University of Montana Regents Professor Jakki Mohr has been appointed to the National Academies of Science Committee on Overcoming Barriers to Electric Vehicle Deployment. Mohr, who teaches marketing in the UM School of Business Administration, will help identify market barriers slowing the purchase of electric vehicles and plug-in hybrids in the U.S.
The committee will study the technological, infrastructure and behavioral aspects of introducing more electric vehicles into the country’s transportation system, and will evaluate past incentive programs and the different components of the electric/hybrid vehicle “ecosystem.” Based on market barriers the committee identifies, they also will consider optional roles the government could play in encouraging a greater shift to electric and hybrid transportation.
Mohr will apply her expertise in commercializing new technologies, evaluating the ecosystem of a product – for cars, this includes the vehicles themselves, oil and gas stations, mechanics, dealerships and the whole range of related services – and innovation in business models.
Mohr said by switching up the business model, companies are beginning to market products to consumers based not only on what the product is, but how to get it into people’s hands. One such innovation, by the company Better Place, proposes that rather than purchase an electric or hybrid vehicle, which can be expensive due to their complex batteries, consumers would pay for usage of a car based on their electricity needs, similar to how the price of cell phones is subsidized through the length and features of a monthly plan.
Though electric and hybrid vehicles have been available in different forms for several years, the majority of the U.S. vehicle economy is still based on gasoline-burning models. Study of business innovations and the country’s ability to adapt to a shifting product ecosystem will help the committee determine how electric and hybrid vehicles can more effectively permeate the market.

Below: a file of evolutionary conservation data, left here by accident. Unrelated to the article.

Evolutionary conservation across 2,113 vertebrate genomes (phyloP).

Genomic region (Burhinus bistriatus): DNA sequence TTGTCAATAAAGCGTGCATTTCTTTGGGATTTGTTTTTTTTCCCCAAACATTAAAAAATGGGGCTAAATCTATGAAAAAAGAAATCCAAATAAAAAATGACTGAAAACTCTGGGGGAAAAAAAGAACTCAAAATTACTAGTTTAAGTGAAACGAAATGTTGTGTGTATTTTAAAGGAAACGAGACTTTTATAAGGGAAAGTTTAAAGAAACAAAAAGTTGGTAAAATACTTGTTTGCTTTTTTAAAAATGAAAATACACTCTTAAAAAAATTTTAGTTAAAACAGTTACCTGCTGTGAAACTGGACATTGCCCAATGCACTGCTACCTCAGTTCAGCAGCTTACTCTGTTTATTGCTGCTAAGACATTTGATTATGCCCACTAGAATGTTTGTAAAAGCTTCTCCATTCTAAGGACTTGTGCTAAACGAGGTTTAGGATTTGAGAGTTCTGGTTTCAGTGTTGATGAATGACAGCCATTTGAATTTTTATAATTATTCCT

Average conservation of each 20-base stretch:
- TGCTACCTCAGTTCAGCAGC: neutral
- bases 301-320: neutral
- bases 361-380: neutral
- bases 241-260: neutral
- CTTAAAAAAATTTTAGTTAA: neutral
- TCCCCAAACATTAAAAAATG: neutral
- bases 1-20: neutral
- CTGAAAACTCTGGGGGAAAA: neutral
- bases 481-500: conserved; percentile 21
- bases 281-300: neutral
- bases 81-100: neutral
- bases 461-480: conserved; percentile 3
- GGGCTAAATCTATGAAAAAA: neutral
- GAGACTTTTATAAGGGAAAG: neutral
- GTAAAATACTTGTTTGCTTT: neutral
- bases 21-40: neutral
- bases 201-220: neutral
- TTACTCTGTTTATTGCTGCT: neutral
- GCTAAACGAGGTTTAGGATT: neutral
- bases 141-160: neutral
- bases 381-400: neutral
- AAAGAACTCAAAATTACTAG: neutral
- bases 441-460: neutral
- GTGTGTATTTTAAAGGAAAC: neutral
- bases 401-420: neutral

Mohr was contacted by the National Research Council in July about the possibility of joining the committee. After a thorough interview and vetting process, she was invited to serve on the task force for a two-year commitment.
The committee position is not paid, but offers Mohr a chance to hone and develop her business skills outside the classroom and also appeals to her on personal level.
“We’re really at a tipping point with global warming, and I feel a very compelling personal desire to make sure the work I do is actually for the good of society,” Mohr said. “Really, until we can understand how to wean ourselves from fossil-fuel dependency, we’re not going to solve a lot of the challenges we’re facing.”
Mohr will attend her first committee meeting Oct. 28-29, and looks forward to learning how the group works together to conduct research.
Regents Professor of Marketing, UM School of Business, Department
of Management and Marketing, 406-243-2920,